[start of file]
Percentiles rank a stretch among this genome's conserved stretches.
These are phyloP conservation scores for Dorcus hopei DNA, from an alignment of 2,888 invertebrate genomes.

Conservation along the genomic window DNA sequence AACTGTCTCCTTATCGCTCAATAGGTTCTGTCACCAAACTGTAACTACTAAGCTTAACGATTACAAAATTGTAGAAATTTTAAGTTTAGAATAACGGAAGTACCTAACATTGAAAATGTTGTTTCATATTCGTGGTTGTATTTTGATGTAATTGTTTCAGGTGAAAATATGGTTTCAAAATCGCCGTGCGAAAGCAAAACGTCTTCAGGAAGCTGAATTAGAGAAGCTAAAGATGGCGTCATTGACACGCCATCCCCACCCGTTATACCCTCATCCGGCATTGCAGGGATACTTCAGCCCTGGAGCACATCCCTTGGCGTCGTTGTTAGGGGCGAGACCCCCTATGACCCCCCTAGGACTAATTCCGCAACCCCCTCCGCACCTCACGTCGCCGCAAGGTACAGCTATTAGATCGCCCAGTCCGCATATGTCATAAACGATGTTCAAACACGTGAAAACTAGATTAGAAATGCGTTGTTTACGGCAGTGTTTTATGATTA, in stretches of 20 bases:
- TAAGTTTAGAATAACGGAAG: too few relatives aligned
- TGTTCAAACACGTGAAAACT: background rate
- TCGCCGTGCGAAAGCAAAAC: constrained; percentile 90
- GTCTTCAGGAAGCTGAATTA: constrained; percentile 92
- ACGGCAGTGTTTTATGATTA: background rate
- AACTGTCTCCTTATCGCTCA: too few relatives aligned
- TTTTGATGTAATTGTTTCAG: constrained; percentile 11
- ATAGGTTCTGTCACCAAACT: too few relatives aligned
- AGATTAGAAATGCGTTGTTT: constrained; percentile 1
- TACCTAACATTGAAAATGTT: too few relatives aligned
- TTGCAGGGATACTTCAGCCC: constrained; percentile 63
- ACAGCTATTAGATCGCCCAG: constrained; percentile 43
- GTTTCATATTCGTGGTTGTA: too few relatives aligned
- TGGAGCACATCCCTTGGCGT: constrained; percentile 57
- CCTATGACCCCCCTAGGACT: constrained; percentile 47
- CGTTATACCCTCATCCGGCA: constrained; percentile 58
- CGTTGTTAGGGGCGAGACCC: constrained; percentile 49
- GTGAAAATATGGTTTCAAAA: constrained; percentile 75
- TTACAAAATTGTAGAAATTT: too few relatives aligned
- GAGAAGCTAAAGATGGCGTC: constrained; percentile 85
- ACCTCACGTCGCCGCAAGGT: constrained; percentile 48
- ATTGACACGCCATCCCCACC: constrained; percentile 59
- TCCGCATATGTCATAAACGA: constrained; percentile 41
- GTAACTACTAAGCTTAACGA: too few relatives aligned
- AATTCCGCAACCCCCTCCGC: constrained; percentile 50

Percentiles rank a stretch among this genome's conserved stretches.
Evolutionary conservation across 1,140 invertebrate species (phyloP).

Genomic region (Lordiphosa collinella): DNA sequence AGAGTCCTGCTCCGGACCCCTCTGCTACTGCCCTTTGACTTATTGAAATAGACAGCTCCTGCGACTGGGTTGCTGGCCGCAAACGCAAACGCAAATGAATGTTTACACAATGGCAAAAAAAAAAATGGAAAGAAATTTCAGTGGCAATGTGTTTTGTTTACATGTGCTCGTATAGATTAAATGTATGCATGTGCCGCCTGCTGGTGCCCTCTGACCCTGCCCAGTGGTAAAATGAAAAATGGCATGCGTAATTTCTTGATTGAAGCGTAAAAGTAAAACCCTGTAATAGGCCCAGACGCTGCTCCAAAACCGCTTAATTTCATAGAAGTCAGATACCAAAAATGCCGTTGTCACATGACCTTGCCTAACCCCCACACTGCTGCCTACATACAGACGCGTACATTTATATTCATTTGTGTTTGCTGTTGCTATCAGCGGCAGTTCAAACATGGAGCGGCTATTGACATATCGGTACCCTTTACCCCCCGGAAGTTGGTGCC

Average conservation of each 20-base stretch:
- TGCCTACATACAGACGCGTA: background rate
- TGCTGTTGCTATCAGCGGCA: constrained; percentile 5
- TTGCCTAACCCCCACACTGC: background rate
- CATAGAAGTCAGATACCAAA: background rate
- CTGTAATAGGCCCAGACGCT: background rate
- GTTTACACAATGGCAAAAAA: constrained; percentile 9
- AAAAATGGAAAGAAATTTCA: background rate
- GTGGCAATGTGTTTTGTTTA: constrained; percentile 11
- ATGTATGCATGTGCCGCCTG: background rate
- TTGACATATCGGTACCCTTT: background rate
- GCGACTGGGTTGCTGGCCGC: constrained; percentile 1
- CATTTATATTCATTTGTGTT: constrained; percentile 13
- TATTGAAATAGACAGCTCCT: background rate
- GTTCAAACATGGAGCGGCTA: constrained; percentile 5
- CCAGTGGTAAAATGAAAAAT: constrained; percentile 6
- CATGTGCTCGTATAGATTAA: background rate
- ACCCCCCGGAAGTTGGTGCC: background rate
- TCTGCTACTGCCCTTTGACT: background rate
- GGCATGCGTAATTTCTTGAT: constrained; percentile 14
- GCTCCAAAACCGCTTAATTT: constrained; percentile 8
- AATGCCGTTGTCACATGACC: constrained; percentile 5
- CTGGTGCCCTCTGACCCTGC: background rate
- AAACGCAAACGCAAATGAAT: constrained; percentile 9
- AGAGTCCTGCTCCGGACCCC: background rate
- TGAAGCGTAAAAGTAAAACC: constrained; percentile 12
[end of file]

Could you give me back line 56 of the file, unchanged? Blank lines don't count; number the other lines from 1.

- AGAGTCCTGCTCCGGACCCC: background rate